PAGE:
In the network environment having multiple 6LoWPANs, as shown in FIG. 1, a 6LoWPAN may also be connected to another 6LoWPAN, rather than to a WLAN, for accessing the IPv6 network, and this situation causes significant network problems due to the excessive overhead to the nodes inappropriate for accommodating a mobility protocol and limited packet size. Accordingly, there is a need to develop an efficient mobility management technique that is appropriate for 6LoWPAN networks and capable of overcoming these network problems caused by using the conventional mobility protocol.
  • SUMMARY OF THE INVENTION
  • [0010]
    In order to overcome the above problems of the prior art, the present invention provides a mobility management system and method that is capable of supporting mobility in 6LoWPAN environment.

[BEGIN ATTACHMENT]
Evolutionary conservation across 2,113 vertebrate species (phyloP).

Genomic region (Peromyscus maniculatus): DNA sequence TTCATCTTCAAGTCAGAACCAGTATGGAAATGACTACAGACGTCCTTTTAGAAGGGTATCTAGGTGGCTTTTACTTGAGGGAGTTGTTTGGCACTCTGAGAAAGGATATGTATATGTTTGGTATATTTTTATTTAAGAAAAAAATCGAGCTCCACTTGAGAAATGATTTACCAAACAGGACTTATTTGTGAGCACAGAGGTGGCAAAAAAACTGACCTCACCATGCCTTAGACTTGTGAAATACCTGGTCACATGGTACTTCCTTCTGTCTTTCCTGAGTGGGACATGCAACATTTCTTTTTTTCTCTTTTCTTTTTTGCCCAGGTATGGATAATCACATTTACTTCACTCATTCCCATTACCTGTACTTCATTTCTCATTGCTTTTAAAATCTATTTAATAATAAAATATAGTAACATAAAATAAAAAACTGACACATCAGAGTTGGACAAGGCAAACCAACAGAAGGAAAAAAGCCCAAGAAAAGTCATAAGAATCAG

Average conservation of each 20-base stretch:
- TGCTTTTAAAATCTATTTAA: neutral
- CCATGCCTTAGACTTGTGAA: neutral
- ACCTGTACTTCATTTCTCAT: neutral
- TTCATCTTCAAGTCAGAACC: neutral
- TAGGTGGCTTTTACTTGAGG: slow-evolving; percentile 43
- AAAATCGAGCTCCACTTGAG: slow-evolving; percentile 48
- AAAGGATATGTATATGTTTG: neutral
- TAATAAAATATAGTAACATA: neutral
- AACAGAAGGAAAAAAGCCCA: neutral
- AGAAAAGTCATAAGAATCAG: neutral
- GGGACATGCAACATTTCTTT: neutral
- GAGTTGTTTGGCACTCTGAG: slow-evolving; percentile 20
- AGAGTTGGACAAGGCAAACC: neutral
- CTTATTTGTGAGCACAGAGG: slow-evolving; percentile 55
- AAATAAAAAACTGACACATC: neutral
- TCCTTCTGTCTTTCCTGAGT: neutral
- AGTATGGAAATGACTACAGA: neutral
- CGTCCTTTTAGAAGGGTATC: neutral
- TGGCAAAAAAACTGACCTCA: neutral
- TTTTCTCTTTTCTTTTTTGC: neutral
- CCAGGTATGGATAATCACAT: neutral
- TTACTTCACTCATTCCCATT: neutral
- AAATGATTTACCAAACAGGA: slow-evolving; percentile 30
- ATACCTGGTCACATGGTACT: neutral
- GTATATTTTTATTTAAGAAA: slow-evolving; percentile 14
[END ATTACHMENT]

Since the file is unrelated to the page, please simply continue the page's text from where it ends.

• [0011]
    The present invention provides a mobility management system and method that is capable of supporting intra-network mobility and inter-network in unit of network in a multiple 6LoWPAN environment.
  • [0012]
    In accordance with an exemplary embodiment of the present invention, a mobility management method for Internet Protocol version 6 (IPv6) based personal area network (PAN) moving with a mobile router includes detecting, at the mobile terminal, movement of the mobile router, determining whether the movement is an intra-network movement or an inter-network movement, transmitting, when the movement is an intra-network movement, a neighbor discovery request message to a gateway of a currently attached network and receiving a neighbor discovery response message containing a temporary address transmitted by the gateway in response to the neighbor discovery request message.
  • [0013]